The Coverup Begins: Canadian Authorities Expect Us To Believe That Billionaire Couple Did Themselves In Like This?
“On December 15, 2017, police officers were called to Sherman’s home
in North York (Toronto, Ontario, Canada) where they discovered the bodies
of Sherman and his wife; the couple were found hanging side by side next
to their indoor pool, information still pending from local police.”
(Source: Bernard Sherman)
Family Rejects Canadian Billionaire Couple’s Death Was Murder-Suicide
In a gruesome incident that has shocked the Canadian business community, Barry Sherman, the billionaire founder of Canadian generic drug Apotex Inc, and his wife Honey, were found dead yesterday at their Toronto home. Immediately after the news broke, anonymous police and press reports noted that the deaths were “suspicious” and some suggested that it might’ve been a murder-suicide. As we noted on Saturday, according to a preliminary police report, there were no signs of forced entry.
Honey and Barry Sherman
However, while investigators are still awaiting the results of autopsies performed on the couple, their children have expressed outrage at the media’s willingness to jump to conclusions.
Our parents shared an enthusiasm for life and commitment to their family and community totally inconsistent with the rumors regrettably circulated in the media as to the circumstances surrounding their deaths.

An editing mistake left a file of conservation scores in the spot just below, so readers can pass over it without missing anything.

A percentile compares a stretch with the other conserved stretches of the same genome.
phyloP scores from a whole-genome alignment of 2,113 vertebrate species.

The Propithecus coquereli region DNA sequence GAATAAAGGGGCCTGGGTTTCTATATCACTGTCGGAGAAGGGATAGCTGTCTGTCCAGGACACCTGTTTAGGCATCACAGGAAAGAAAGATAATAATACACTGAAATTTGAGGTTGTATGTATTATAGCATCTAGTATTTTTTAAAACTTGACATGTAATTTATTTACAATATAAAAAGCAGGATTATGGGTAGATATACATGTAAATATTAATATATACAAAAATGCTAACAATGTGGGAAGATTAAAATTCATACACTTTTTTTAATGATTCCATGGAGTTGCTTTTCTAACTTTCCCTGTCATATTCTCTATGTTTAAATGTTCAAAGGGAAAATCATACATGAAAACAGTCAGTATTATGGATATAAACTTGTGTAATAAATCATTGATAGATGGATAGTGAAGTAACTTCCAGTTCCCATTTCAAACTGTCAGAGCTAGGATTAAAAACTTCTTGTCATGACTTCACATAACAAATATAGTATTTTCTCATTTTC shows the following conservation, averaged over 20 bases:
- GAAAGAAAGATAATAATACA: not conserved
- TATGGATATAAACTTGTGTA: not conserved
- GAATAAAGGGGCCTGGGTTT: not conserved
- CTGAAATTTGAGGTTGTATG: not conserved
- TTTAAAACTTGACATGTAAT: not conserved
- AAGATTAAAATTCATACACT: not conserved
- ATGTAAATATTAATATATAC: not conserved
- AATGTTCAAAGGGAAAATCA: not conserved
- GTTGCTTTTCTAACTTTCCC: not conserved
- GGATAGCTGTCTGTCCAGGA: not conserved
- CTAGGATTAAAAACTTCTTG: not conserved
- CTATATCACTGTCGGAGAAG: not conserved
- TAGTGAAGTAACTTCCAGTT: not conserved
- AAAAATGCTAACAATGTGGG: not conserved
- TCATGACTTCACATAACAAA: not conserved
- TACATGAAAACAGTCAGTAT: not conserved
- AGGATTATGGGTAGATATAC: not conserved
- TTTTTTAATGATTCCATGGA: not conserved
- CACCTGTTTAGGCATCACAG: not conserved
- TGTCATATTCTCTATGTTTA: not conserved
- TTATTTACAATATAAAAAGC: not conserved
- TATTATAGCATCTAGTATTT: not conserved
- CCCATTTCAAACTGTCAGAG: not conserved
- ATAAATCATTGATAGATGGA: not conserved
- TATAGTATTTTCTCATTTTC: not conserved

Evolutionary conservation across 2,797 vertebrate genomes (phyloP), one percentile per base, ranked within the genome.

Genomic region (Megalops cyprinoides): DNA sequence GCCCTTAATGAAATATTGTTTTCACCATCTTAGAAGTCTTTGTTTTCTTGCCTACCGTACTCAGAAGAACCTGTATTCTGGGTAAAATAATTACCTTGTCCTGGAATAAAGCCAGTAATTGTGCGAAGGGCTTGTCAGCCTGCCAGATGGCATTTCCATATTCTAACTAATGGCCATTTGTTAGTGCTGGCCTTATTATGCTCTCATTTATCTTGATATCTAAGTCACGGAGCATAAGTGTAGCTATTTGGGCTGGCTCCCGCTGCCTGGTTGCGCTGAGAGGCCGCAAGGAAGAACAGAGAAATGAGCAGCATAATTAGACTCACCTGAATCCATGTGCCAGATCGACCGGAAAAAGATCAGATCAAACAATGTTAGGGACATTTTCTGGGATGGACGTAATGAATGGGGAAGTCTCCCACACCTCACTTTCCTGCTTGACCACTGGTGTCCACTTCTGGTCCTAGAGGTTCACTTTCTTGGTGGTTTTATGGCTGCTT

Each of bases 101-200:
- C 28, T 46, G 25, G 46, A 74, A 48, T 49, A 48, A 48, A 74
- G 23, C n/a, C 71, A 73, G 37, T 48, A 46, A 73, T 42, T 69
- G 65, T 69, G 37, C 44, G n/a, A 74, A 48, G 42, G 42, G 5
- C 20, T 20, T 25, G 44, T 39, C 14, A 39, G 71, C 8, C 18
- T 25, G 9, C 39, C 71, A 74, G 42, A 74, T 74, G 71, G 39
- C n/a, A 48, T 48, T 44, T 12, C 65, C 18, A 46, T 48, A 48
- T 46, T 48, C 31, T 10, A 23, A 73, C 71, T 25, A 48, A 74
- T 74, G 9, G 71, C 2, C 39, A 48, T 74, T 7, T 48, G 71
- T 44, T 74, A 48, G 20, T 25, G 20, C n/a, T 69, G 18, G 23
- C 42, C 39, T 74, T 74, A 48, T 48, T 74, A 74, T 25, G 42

We are shocked and think it’s irresponsible that police sources have reportedly advised the media of a theory which neither their family, their friends nor their colleagues believe to be true. The Shermans were among Canada’s most generous philanthropists.
Indeed, the Sherman’s gifts included multimillion-dollar donations to hospitals, schools and charities and had buildings named in their honor. They also gave generously to Jewish organizations.
They even hosted Canadian Prime Minister Justin Trudeau for a Liberal party fundraiser in 2015. In a statement released yesterday, Trudeau said he and his wife were “saddened” by the Sherman’s deaths, and offered “our condolences” to their friends and family.
Sherman founded generic drugmaker Apotex in 1974, and helped nurture it into a giant with 11,000 employees world-wide, including more than 6,000 in Canada.
The company released a statement on Saturday praising Sherman’s philanthropic efforts and what it described as his vision for health care.
Patients around the world live healthier and more fulfilled lives thanks to his life’s work, and his significant impact on health care and health care sustainability will have an enduring impact for many years to come, the statement read.
However, as the Daily Mail points out, not everybody harbored warm sentiments toward the Shermans. Indeed, Barry faced legal action from family members alleging they had been cut out of the company over the years.
Barry Sherman was ranked 363 on Forbes richest people in the world list; the publication put his net worth at $3.7 billion, ranking him just above eBay billionaire Jeffrey Skoll. He was believed to be the 5th richest person in Canada.
“They were extremely successful in business, but also very, very giving people,” former Ontario Premier Bob Rae told CBC. “It’s going to be a very, very big loss.”
The Shermans recently listed their home for sale for nearly C$7 million ($5.4 million). A real estate agent discovered the bodies in the basement while preparing for an open house.